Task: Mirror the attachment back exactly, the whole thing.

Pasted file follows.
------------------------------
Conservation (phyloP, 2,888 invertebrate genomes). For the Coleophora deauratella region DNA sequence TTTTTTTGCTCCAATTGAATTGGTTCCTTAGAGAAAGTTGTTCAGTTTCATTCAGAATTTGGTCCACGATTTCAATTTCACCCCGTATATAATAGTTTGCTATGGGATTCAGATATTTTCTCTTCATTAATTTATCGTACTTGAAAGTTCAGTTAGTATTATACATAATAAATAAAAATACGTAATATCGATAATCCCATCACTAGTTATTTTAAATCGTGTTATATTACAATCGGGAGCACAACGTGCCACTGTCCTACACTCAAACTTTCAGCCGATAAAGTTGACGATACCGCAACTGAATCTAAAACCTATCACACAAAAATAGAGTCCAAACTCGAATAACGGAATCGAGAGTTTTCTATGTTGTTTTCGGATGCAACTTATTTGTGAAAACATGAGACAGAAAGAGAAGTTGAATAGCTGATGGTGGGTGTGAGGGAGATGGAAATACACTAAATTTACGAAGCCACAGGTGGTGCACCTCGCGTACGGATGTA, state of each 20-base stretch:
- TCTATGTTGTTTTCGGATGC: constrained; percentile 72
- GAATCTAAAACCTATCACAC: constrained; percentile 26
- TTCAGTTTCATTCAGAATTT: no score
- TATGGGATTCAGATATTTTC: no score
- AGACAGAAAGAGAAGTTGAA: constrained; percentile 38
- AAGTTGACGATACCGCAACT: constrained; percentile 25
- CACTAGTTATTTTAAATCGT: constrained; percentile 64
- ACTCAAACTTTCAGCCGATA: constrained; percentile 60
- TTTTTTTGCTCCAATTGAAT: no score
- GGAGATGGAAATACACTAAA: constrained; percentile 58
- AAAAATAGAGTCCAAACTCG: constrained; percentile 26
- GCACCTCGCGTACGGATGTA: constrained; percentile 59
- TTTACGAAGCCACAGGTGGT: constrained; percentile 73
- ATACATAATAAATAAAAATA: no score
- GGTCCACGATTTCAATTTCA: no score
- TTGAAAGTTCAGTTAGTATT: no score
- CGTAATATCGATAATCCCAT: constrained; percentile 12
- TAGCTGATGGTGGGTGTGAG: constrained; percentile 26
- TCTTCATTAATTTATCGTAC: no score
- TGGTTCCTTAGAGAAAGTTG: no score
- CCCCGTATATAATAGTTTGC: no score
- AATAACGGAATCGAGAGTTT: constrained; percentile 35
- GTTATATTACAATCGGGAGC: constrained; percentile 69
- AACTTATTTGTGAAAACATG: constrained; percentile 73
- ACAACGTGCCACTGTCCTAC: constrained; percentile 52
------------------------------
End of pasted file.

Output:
Conservation (phyloP, 2,888 invertebrate genomes). For the Coleophora deauratella region DNA sequence TTTTTTTGCTCCAATTGAATTGGTTCCTTAGAGAAAGTTGTTCAGTTTCATTCAGAATTTGGTCCACGATTTCAATTTCACCCCGTATATAATAGTTTGCTATGGGATTCAGATATTTTCTCTTCATTAATTTATCGTACTTGAAAGTTCAGTTAGTATTATACATAATAAATAAAAATACGTAATATCGATAATCCCATCACTAGTTATTTTAAATCGTGTTATATTACAATCGGGAGCACAACGTGCCACTGTCCTACACTCAAACTTTCAGCCGATAAAGTTGACGATACCGCAACTGAATCTAAAACCTATCACACAAAAATAGAGTCCAAACTCGAATAACGGAATCGAGAGTTTTCTATGTTGTTTTCGGATGCAACTTATTTGTGAAAACATGAGACAGAAAGAGAAGTTGAATAGCTGATGGTGGGTGTGAGGGAGATGGAAATACACTAAATTTACGAAGCCACAGGTGGTGCACCTCGCGTACGGATGTA, state of each 20-base stretch:
- TCTATGTTGTTTTCGGATGC: constrained; percentile 72
- GAATCTAAAACCTATCACAC: constrained; percentile 26
- TTCAGTTTCATTCAGAATTT: no score
- TATGGGATTCAGATATTTTC: no score
- AGACAGAAAGAGAAGTTGAA: constrained; percentile 38
- AAGTTGACGATACCGCAACT: constrained; percentile 25
- CACTAGTTATTTTAAATCGT: constrained; percentile 64
- ACTCAAACTTTCAGCCGATA: constrained; percentile 60
- TTTTTTTGCTCCAATTGAAT: no score
- GGAGATGGAAATACACTAAA: constrained; percentile 58
- AAAAATAGAGTCCAAACTCG: constrained; percentile 26
- GCACCTCGCGTACGGATGTA: constrained; percentile 59
- TTTACGAAGCCACAGGTGGT: constrained; percentile 73
- ATACATAATAAATAAAAATA: no score
- GGTCCACGATTTCAATTTCA: no score
- TTGAAAGTTCAGTTAGTATT: no score
- CGTAATATCGATAATCCCAT: constrained; percentile 12
- TAGCTGATGGTGGGTGTGAG: constrained; percentile 26
- TCTTCATTAATTTATCGTAC: no score
- TGGTTCCTTAGAGAAAGTTG: no score
- CCCCGTATATAATAGTTTGC: no score
- AATAACGGAATCGAGAGTTT: constrained; percentile 35
- GTTATATTACAATCGGGAGC: constrained; percentile 69
- AACTTATTTGTGAAAACATG: constrained; percentile 73
- ACAACGTGCCACTGTCCTAC: constrained; percentile 52